Handling Infusion Jam When At Home?
Early in the morning, my grandmother was treated at home with an IV but the IV was jammed, while waiting for the arrival of the morning nurse, can I turn off the IV? Is not affected by the patient’s condition if the infusion is turned off
Hello Ikhsan Rabalhout,
Infusion is a parenteral therapy that is used and adjusted to the patient's daily fluid and or calorie needs. The infusion is mounted using an intravenous sterile device which is then connected to an infusion set which is used to drain the liquid from the infusion bottle / medicine. Installation of infusion should only be done by medical personnel and periodically evaluated the frequency of droplets and the presence or absence of air in the hose.
In some cases such as hypovolemic shock, sepsis, severe dehydration and the like, a jam infusion will greatly affect the patient's condition. So that in these cases infusion is often placed in 2 lanes or even in larger veins. If the infusion is only supportive or in addition, where the patient can still meet more daily needs through eating and drinking by mouth (oral), then if the infusion is jammed it can be turned off. If the infusion that is inserted contains drugs that must be spent within a certain time, the infusion should not be jammed, if the jam is quickly notify the nurse or other medical personnel to fix it.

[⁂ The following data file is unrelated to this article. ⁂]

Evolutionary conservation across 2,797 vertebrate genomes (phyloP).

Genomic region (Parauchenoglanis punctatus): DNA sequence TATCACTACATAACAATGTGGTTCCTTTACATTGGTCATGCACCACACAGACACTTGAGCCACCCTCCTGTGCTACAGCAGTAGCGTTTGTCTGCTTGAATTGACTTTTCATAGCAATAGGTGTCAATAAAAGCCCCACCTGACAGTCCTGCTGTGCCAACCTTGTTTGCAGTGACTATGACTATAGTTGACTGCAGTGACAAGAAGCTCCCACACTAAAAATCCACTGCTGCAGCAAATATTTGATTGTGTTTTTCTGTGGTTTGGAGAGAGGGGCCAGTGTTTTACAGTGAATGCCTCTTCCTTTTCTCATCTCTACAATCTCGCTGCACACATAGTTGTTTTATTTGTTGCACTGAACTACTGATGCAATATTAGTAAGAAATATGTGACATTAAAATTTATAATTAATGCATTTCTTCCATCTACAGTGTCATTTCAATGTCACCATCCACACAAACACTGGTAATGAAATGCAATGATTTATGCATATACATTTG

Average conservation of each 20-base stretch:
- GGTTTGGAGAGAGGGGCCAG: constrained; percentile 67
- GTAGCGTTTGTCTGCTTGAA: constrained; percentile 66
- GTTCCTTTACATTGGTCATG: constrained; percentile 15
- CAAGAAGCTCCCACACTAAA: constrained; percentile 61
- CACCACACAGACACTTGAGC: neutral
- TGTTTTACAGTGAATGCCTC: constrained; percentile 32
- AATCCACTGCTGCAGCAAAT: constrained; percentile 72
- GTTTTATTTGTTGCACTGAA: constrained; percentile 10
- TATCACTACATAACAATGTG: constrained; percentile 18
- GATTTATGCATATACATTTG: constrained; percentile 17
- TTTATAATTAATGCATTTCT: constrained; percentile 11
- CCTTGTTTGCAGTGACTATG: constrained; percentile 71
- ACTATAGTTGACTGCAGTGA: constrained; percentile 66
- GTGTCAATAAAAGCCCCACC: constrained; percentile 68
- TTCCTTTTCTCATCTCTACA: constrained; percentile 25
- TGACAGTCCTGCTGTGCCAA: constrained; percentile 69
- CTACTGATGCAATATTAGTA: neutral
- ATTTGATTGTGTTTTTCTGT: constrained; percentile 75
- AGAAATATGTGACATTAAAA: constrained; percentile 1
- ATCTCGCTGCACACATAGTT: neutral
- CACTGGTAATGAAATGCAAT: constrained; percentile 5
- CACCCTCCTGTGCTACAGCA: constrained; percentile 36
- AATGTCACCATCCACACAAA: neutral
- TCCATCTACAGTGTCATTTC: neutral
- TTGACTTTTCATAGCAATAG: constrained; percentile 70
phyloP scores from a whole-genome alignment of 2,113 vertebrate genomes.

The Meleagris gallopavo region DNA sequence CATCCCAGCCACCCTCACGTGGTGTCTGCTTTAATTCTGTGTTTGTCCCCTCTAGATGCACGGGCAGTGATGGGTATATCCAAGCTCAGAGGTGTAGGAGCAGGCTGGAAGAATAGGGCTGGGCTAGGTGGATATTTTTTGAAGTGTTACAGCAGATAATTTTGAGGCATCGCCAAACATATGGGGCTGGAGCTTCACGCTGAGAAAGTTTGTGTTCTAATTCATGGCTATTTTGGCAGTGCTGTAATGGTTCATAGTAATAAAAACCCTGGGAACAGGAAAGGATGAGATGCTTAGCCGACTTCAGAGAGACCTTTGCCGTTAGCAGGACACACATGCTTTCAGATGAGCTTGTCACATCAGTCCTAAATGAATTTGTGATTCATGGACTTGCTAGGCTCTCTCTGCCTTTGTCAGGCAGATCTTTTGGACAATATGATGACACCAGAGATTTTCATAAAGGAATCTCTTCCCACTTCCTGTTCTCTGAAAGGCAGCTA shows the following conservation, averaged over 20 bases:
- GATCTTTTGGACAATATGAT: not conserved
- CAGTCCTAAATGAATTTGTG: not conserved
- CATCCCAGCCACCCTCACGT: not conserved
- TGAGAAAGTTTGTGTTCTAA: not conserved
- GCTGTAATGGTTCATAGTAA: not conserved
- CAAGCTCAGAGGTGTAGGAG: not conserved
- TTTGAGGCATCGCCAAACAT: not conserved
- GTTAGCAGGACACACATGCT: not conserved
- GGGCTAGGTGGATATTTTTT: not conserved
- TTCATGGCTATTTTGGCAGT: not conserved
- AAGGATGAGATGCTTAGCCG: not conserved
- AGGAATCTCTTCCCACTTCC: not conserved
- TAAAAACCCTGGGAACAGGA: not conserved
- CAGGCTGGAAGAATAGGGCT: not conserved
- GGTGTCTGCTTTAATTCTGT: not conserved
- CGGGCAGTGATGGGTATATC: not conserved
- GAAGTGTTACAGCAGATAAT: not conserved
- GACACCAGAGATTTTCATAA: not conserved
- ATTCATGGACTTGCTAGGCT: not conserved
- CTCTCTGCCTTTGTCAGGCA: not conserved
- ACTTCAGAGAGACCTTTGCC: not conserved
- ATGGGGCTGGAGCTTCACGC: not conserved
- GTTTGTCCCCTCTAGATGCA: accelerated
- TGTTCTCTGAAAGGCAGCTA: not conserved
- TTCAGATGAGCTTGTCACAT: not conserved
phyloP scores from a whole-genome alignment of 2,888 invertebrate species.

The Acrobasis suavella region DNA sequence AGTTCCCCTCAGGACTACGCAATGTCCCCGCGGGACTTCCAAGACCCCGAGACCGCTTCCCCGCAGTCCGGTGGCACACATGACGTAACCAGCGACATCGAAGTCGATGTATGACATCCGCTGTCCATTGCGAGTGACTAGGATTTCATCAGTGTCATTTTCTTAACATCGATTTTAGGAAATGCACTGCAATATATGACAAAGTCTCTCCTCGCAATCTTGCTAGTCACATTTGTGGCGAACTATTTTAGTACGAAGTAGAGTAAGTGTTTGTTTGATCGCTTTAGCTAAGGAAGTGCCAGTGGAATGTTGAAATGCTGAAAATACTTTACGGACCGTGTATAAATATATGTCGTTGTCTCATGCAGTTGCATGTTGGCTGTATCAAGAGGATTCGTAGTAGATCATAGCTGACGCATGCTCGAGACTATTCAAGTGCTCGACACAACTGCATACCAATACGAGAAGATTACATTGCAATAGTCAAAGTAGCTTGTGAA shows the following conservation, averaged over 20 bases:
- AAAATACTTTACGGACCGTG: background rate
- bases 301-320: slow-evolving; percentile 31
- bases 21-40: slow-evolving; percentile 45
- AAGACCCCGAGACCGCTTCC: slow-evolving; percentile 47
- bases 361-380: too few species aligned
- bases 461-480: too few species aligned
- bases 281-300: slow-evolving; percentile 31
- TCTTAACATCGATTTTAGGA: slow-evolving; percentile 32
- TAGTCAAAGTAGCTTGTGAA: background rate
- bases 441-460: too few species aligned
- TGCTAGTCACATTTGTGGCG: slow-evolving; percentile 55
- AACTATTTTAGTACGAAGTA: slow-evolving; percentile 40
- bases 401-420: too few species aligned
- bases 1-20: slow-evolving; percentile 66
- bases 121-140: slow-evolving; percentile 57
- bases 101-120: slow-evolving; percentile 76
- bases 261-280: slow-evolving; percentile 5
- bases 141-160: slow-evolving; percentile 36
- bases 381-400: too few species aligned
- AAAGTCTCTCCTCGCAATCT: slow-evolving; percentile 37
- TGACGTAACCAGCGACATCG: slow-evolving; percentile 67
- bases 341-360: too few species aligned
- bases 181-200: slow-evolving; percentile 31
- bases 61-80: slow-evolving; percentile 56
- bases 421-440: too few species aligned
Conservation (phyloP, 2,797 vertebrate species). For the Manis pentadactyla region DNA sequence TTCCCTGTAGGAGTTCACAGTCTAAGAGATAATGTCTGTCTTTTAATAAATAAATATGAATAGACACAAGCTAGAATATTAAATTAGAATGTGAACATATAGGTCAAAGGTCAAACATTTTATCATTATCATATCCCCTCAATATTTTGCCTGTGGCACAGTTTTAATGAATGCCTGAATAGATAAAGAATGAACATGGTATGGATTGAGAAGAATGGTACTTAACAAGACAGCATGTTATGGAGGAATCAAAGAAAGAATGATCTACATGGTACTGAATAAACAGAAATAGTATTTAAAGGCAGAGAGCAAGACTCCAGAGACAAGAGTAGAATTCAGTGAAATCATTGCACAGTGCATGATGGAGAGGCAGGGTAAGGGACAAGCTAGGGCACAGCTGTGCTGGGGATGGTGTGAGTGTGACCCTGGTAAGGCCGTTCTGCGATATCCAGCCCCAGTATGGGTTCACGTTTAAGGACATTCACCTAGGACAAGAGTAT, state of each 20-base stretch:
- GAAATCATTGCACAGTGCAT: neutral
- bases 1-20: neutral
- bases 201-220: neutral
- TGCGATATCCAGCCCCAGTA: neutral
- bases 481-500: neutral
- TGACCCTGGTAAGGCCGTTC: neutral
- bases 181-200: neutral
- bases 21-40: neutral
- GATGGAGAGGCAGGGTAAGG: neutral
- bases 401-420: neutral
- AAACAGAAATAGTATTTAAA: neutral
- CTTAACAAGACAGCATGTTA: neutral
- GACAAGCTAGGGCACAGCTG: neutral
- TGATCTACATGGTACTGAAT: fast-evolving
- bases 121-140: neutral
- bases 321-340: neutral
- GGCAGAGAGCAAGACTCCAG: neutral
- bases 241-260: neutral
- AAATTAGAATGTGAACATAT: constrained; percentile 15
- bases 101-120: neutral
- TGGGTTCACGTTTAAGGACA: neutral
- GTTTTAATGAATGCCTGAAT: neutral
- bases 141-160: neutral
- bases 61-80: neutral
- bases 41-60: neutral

If possible, you can improve the position of the arm / leg where the IV is being put in. Try not to bend. If you see swelling around the infusion, you can turn it off first, then ask the nurse to correct or re-install it elsewhere if it is still needed. Thus the explanation from me, may be useful.